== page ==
At The City Hall, Newcastle, U.K., December 2, 2006

Back in the 70s, no self-respecting Rocker would be seen without a Quo patch on their battered denims as their brand of no-nonsense heads-down Boogie won them a large and loyal following.

Throughout the 80s and 90s, however, they were increasingly viewed more as a cabaret act and dismissed by many as “has-beens.” Despite this, their strong fan base remained, defying the fickle whims of fashion.

Recently there has been resurgence in the Quo following via the release of two strong studio albums, which delved deep into their rocking roots, as Quo showed no signs of slowing down.

A sold out City Hall is a mark of their huge pulling power in the live arena. What makes this so astonishing is the sheer range of people in this night’s crowd. There were the diehard denim clad rockers, middle-aged business types, silver-haired first generation fans, and surprisingly a large number of youngsters, some there with their parents and others with their mates. These are not reluctant attendees. As the night drew on, the younger element really got down and into the spirit of the show — a new generation of Quo fans in the making.

Quo, having been round the block once or twice, know how to work an audience; in fact you could say they are masters of this art. What better way to get a crowd pumping than with opener, “Caroline.” The enthusiastic crowd was immediately on their feet, headbanging to the beat, or head-nodding for those of an older persuasion, while Rick Parfitt and Francis Rossi bobbed up and down in unison!!

With a set list of favorites from “Paper Plane,” “Whatever You Want,” and “What You Proposing,” to the obscure nuggets such as “Rain” and material from their most recent releases Heavy Traffic and Riffs, there was something for everyone.

With a back catalog as huge as Quo’s, it’s difficult to fit everything into the set, so there were a couple of medleys thrown in for good measure, allowing gems such as “Red Skies” to get an airing.

Although most of the set followed the tried and tested Quo formula, there were moments where the tempo changed with the acoustic “Gerdundula” and “In The Army Now” being the prime examples.

Parfitt and Rossi, in particular, really worked the crowd like circus ring masters, coaxing every ounce of enthusiasm from the lively audience. As usual, there was plenty of cheeky banter both on stage and with the punters.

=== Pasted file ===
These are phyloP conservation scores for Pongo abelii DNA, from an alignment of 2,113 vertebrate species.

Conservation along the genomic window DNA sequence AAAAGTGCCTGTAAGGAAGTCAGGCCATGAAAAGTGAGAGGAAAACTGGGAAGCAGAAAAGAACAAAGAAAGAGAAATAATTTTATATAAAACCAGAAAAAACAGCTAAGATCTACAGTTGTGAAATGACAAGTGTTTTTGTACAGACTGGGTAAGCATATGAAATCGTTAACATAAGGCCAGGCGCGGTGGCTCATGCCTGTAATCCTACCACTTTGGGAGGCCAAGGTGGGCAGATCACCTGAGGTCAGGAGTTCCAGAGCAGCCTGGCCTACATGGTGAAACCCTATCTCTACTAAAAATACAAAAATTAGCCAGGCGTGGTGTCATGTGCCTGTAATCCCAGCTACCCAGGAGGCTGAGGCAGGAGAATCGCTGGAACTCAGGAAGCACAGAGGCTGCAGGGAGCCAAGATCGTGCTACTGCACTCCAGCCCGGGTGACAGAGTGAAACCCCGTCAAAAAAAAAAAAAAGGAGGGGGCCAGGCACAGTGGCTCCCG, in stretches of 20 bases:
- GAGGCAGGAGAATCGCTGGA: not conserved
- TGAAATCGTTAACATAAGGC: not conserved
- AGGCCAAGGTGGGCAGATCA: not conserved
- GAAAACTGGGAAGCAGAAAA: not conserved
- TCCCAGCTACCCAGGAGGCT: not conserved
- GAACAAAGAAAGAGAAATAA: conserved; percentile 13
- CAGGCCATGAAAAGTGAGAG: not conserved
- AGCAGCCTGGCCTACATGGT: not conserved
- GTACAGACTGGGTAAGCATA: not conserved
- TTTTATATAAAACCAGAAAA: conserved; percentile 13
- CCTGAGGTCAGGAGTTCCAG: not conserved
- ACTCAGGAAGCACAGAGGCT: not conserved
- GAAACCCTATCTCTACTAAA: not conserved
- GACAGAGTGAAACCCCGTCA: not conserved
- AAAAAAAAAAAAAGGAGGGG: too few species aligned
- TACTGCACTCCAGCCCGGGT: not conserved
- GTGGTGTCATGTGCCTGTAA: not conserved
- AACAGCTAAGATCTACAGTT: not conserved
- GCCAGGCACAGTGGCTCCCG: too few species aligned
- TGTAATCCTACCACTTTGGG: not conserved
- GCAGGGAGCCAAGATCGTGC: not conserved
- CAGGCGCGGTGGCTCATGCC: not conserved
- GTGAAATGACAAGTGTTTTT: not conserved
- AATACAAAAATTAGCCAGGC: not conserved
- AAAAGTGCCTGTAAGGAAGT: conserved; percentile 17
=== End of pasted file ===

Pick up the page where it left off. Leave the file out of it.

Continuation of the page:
Closing the set with a riotous trio of “Roll Over Lay Down,” an irrepressible “Down Down” and a storming “Rockin’ All Over The World,” Quo made sure the crowd bayed for more.

Quo duly obliged and returned with the aforementioned “In The Army Now” before launching into the “Bye Bye Johnny/Rock and Roll Music” medley to close the proceedings for the night.

All credit to Quo, they may have their detractors and knockers, but they sure know how to put on a show and entertain a crowd. All but the most hardened cynics would have gone home after the show with a smile on their faces.

After plying their brand of no nonsense boogie for the best part of 40 years, Quo have their craft down to a fine art, and at this rate you wouldn’t bet on them not continuing for another 40 years.


  • Mick Burgess

    Mick is a reviewer and photographer here at Metal Express Radio, based in the North-East of England. He first fell in love with music after hearing Jeff Wayne's spectacular The War of the Worlds in the cold winter of 1978. Then in the summer of '79 he discovered a copy of Kiss Alive II amongst his sister’s record collection, which literally blew him away! He then quickly found Van Halen I and Rainbow's Down To Earth, and he was well on the way to being rescued from Top 40 radio hell!   Over the ensuing years, he's enjoyed the Classic Rock music of Rush, Blue Oyster Cult, and Deep Purple; the AOR of Journey and Foreigner; the Pomp of Styx and Kansas; the Progressive Metal of Dream Theater, Queensrÿche, and Symphony X; the Goth Metal of Nightwish, Within Temptation, and Epica, and a whole host of other great bands that are too numerous to mention. When he's not listening to music, he watches Sunderland lose more football (soccer) matches than they win, and occasionally, if he has to, he goes to work as a property lawyer.

    View all posts

Be the first to comment

Leave a Reply

Your email address will not be published.


This site is protected by reCAPTCHA and the Google Privacy Policy and Terms of Service apply.

The reCAPTCHA verification period has expired. Please reload the page.